Chapter 10 of the series Myths and Dragons
Part 1 – Horus: A New Hope, A Wise Past
Part 2 – Jacob – Never Surrender, Never Learn
Part 3 – A Change Worth Dying For, A Culture Always Challenged
If we are to take stories as maps of behavior then we need to identify with the characters. Horus, Jacob and Jesus provide three unique maps about the relationships between a father, a mother and a son. They also demonstrate three steps in the mythological consciousness that frames our cultural heritage. We can read these three stories and examine what they say about how the individual relates to the social order that surrounds them and to the unknown world outside that protective social order.
The posts are made up of three parts: an introduction, a story, and one explanation (or midrash).
Questions for readers: Can you identify with the hero’s situation?
Is this story a good map for how we should behave?
I believe many of us are more Horusian than we admit. The story of Horus is a part of the Egyptian creation myth, and how the culture of Egypt was established. Below is my version of the story. (You can find other versions on the net, like here, or here.)
Osiris was the oldest child of the sky and the earth. He married his sister Isis and ruled over gods and humanity. He taught his subjects how to make bread and how to live by laws. Everyone held him in the highest respect except his brother Set. Few cared for Set at all, and his loneliness and jealousy turned him into a terrible monster. Filled with rage, Set killed Osiris and cut up his body. He spread the pieces far and wide and then claimed himself king over everything.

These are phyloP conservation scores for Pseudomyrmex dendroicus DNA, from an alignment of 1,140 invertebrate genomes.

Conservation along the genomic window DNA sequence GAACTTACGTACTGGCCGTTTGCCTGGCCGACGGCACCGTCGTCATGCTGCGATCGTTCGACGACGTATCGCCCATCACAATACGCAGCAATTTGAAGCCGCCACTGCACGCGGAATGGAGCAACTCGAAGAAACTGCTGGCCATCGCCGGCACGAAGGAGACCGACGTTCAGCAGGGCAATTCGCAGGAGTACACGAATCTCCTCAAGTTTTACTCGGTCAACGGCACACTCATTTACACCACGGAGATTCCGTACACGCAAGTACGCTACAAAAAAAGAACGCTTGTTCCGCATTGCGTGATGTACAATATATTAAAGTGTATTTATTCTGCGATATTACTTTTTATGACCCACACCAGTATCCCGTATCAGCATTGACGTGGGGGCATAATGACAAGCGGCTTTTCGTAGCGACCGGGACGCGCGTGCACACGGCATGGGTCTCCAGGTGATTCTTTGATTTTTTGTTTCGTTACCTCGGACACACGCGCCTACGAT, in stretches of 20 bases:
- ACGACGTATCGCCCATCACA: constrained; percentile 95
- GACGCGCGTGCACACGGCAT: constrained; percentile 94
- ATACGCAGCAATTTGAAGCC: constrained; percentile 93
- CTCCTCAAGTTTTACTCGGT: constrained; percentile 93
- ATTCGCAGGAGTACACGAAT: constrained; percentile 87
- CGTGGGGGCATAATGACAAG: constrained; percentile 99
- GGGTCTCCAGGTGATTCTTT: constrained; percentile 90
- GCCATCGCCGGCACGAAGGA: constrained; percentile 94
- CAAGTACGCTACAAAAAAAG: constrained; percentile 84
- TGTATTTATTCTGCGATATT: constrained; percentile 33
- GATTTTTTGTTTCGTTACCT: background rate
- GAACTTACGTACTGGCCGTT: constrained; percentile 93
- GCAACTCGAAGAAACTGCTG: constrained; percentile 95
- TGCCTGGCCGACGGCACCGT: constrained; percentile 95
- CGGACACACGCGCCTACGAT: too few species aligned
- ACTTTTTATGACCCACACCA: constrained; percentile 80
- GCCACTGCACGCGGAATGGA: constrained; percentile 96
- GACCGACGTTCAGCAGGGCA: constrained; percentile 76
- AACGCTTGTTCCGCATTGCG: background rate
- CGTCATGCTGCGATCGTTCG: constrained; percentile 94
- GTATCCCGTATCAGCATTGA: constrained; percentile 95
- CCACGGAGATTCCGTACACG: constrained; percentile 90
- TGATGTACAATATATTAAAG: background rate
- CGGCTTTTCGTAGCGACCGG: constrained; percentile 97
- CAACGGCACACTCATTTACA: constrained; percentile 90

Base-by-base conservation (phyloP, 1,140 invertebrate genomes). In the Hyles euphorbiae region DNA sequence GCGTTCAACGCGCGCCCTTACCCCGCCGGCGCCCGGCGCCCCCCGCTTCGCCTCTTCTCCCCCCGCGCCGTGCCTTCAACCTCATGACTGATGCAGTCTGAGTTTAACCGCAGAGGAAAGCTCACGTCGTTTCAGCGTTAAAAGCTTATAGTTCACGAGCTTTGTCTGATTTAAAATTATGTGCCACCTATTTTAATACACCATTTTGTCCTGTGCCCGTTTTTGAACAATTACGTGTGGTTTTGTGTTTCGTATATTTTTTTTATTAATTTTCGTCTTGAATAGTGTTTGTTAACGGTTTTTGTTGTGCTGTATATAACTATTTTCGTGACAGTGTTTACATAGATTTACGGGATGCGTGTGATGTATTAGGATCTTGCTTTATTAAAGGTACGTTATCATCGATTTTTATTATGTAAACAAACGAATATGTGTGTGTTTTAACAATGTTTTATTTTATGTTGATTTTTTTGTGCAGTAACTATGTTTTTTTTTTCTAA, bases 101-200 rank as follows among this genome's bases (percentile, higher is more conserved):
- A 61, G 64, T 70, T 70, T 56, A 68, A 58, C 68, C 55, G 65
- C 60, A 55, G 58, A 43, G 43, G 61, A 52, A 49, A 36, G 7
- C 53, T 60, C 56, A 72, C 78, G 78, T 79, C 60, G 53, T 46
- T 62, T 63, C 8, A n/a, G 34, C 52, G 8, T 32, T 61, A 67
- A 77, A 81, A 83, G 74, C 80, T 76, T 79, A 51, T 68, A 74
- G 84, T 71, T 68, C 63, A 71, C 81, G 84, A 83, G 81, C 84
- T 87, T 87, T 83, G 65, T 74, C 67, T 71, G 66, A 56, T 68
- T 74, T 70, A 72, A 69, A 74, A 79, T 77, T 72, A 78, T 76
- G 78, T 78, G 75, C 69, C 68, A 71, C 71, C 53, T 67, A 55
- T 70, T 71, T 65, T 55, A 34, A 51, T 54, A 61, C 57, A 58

Isis wept over the loss of her husband, and decided she would gather up the pieces of Osiris so that he could live long enough to father a child. With the help of her sister, Isis found all the parts of Osiris’ body except for his eyes and his phallus. Isis made a new phallus for him from what was his favorite weapon, a spear. She then breathed over the body and Osiris was resurrected. Isis soon became pregnant and Osiris, whole once again, was able to descend into the underworld. There, his honor and nobility grew until he became king and ruler.
Isis named her child Horus for he had the eyes of a hawk. Horus was bright-eyed and curious about everything in the world. Isis told him about his father, and about Set. Horus decided that he must contact his father. Now that Osiris ruled the underworld, he wasn’t able to send all of his wisdom to Horus. But Osiris taught his son and tested him, and with each lesson he grew more proud of his son. He taught Horus how to make a long spear and told him to keep it handy should Set ever attack him. When Horus was old enough, he challenged Set before the court of the gods. “I am the rightful king,” he declared. There was a great argument that settled nothing, and so Set schemed to challenge Horus to a series of contests.
Set cheated at first and thought himself clever, until Isis caught him. She set a trap, but let him go when Set begged for his life. When Horus found out, he became angry at both Set and his mother. Isis scolded him though, and reminded him that he can trust his mother even if he cannot understand everything she did. The gods decided there would be one last contest and Set decided to make this one very difficult. They would race boats made of heavy stone.